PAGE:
“The original idea of taxing all deposits in Cyprus had two weaknesses. First, all depositors, regardless of the amount of deposit, would have been affected. This idea would have been contrary to the established principle under which small depositors were fully protected. Thus, the idea violated this principle. The second reason had to do with the fact that while there were two weak banks in Cyprus, all banks would have been affected. These two elements, which fortunately did not remain in the final agreement, I considered negative.

“It was a political decision to use the bail-in tool in the case of Cyprus. The European bail-in directive was almost finalized at that point, according to which bail-in is one of the instruments that could be used in the future in case there was a possibility of individual banking failures. There are useful elements in the principle of a bail-in, especially from the point of view of fairness. But this is something that refers, if at all, to the future. It certainly has nothing to do with Greece.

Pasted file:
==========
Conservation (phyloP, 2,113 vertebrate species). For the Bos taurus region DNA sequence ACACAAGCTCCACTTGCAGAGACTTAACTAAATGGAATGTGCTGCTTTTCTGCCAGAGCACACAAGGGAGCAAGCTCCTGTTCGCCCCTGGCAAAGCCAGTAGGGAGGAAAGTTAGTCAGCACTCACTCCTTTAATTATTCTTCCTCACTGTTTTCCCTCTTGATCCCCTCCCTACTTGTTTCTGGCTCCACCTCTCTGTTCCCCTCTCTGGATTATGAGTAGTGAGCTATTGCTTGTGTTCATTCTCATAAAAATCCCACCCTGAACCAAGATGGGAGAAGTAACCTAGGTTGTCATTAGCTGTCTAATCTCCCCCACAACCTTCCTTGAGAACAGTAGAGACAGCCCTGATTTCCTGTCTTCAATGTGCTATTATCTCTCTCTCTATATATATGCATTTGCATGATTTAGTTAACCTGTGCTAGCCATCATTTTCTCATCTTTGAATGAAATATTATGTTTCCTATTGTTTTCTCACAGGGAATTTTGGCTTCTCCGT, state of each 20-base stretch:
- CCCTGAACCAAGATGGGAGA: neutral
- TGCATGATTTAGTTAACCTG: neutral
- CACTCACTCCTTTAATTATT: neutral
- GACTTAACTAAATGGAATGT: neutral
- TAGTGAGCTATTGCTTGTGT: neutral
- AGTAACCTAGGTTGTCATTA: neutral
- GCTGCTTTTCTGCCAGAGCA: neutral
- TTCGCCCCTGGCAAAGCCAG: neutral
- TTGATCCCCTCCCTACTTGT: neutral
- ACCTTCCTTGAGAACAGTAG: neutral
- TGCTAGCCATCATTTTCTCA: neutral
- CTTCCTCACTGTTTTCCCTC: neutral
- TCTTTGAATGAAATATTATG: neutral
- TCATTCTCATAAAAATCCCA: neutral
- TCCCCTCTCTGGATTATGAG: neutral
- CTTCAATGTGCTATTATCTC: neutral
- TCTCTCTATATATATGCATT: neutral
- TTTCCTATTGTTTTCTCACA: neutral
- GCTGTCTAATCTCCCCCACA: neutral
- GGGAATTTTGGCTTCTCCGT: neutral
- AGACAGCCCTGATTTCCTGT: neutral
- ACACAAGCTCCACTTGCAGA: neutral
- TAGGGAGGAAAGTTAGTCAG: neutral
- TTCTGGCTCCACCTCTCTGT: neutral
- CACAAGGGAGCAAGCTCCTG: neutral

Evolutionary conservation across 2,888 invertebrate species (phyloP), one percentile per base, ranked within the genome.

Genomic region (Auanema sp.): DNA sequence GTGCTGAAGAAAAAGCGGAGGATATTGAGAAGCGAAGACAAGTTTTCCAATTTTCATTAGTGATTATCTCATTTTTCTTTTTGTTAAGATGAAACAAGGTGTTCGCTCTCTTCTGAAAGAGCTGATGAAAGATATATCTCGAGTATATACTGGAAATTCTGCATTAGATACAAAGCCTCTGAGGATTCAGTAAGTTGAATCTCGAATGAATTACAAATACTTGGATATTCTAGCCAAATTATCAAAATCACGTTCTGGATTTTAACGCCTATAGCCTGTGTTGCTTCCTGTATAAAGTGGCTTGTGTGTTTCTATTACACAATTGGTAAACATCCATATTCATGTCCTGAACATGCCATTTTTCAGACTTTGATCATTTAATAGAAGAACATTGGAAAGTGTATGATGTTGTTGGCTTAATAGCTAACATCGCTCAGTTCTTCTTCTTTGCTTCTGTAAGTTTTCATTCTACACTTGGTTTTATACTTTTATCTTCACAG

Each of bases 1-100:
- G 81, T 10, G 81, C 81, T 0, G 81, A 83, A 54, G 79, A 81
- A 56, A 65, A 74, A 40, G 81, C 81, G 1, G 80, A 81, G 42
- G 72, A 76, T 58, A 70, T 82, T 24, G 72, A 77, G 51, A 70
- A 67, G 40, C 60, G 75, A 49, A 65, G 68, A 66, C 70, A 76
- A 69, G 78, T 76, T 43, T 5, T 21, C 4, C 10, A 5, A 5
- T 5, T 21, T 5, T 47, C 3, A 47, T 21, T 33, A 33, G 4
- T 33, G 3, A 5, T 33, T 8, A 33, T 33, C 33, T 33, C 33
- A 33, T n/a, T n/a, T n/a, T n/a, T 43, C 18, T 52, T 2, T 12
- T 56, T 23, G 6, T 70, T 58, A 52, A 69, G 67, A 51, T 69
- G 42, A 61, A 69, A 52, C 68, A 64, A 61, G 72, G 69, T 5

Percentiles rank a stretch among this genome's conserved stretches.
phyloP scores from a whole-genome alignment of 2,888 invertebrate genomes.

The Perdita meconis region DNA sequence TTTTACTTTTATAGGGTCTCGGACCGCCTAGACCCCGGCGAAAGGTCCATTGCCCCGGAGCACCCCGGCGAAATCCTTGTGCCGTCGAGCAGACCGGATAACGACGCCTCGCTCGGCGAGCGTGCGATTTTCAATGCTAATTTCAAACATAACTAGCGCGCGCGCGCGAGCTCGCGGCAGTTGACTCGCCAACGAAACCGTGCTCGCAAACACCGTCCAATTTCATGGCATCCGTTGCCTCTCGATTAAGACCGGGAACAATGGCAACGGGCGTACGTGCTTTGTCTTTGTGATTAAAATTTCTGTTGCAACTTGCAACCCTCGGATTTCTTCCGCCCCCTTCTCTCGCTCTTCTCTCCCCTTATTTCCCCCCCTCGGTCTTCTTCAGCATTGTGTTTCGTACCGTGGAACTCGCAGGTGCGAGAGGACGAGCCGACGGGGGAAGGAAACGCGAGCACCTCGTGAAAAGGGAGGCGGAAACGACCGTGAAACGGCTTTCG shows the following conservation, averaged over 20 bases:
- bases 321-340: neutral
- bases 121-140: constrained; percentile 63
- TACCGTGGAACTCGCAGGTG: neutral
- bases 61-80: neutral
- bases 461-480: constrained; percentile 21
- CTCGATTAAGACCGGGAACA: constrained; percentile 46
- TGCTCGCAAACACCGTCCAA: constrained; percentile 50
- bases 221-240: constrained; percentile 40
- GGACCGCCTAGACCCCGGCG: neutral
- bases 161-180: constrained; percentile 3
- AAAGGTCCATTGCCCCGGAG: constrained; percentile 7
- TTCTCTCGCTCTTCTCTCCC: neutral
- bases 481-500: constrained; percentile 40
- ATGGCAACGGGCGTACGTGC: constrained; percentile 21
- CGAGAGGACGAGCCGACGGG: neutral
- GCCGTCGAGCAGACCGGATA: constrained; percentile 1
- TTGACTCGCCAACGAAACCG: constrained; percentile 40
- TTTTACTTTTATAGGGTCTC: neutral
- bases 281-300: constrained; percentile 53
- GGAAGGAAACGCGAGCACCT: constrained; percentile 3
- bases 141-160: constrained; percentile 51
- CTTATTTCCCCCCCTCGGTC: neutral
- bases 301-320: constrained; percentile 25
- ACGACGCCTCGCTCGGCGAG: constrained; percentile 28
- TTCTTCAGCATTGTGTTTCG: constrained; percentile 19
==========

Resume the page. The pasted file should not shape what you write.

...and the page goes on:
“We don’t have final data, but April was a difficult month, because we had two major incidents. First, the Cypriot crisis, which affected psychology, and, second, we had the discussion about bail-ins.

“This was unfortunate because this debate followed within days after the Cypriot crisis, a fact which made them appear inter-related; this created problems.